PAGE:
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Sweatshops Luther Bradley, $acred Motherhood, 1907. Courtesy of Schlesinger Library, Radcliffe Institute for Advanced Study, Harvard University.

The garment industry started in tenement sweatshops on the Lower East Side with their crowded and unsanitary working conditions. Reformers such as Luther Bradley, whose poster $acred Motherhood was a powerful indictment of the industry, successfully advocated to ban production in residential tenements. As a result, from the 1890s, manufacturing moved into loft buildings located mostly on or near Broadway and Washington Square or near Union Square, such as those illustrated here in the 1890 Real Estate Record and Builders Guide.

In these factories, garment workers manufactured coats and suits, dresses, and, most famously, shirtwaists (a blouse of simple and functional design popular in the early 20th century). An estimated 40,000 women were employed in over 400 waist factories in New York. Early lofts were fireproof buildings of up to twelve stories. Standards for worker safety were minimal, as became obvious in 1911, when the factory of the Triangle Shirtwaist Company caught fire and 146 workers died.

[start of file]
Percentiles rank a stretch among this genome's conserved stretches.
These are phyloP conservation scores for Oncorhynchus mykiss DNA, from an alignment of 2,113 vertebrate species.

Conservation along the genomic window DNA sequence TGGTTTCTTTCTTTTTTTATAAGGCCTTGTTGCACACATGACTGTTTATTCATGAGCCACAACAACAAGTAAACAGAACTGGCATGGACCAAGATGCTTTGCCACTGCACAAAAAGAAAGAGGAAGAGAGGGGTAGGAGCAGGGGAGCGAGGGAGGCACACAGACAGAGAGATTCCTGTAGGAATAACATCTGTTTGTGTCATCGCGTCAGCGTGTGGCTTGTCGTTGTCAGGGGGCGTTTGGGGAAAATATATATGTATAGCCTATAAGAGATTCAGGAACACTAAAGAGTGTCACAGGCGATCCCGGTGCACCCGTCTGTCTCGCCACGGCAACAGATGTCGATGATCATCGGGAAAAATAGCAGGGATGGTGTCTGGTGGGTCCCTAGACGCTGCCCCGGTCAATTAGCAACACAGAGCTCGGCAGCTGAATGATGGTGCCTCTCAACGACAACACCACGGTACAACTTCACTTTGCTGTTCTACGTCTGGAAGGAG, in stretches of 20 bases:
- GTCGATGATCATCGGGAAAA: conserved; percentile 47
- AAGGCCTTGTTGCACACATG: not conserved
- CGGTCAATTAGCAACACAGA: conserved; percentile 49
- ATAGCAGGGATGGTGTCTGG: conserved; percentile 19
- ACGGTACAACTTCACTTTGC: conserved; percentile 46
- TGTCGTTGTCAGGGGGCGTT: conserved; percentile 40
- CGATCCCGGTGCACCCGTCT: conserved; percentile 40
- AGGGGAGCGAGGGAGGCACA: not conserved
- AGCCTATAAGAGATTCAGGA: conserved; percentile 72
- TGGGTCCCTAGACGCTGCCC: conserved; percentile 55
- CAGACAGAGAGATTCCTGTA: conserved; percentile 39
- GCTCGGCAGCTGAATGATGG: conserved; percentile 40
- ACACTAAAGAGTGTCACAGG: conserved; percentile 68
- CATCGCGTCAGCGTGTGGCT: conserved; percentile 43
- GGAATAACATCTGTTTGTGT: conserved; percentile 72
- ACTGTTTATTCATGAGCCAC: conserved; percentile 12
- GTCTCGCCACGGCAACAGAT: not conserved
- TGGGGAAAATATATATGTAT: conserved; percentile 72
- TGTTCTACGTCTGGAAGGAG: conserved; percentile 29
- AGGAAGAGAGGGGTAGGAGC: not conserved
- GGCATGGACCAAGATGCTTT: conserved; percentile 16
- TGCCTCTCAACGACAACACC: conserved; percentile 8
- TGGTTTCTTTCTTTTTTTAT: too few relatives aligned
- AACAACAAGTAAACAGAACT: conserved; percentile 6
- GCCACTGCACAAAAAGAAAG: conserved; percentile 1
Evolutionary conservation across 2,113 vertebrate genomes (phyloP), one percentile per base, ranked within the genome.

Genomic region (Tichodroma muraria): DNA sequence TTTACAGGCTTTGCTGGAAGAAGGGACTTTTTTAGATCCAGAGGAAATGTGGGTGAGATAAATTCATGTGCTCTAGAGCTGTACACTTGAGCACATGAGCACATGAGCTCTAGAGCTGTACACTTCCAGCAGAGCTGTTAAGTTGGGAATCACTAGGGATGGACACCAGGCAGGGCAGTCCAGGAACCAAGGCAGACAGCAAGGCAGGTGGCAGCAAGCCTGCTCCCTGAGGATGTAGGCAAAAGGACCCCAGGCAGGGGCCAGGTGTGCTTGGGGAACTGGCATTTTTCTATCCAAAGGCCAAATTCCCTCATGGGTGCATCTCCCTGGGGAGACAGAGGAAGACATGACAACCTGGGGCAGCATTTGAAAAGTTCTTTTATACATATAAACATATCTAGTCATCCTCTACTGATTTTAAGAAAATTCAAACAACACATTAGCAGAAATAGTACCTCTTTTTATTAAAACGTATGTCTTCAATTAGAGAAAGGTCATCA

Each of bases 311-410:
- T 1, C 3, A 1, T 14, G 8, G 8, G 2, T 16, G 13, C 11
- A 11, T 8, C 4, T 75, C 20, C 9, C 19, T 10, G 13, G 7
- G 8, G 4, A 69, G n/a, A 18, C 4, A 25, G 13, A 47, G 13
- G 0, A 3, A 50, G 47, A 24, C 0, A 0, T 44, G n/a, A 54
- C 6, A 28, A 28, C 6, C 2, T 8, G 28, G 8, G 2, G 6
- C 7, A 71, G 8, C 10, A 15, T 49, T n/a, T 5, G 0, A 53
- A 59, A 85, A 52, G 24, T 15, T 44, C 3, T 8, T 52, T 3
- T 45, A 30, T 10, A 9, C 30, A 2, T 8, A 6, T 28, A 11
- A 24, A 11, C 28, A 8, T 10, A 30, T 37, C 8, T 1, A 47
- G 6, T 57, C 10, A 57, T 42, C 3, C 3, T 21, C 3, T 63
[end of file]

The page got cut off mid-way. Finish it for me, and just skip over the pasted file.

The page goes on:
Triangle Waist Company Factory After the Fire, 1911. Courtesy of Library of Congress.

The maps at the back of the case trace both the northward movement of the garment industry and the increasing number of small individual shops. In 1912, many relatively large companies, with 100-200 employees, were located around 23rd Street. By 1922, many small companies proliferated in the area, and just as the Garment District was beginning its rise, a new cluster of larger employers clustered north of 34th Street on Seventh Avenue in the new the Garment Center Capitol.

"Location of Plants in the Women's Garment Industry, 1900-1922." Regional Survey of New York and Its Environs, Volume 1B: Food, Clothing and Textile Industries, Wholesale Markets and Retail Shopping and Financial Districts, 1928, pp 74-75. Courtesy of the Regional Plan Association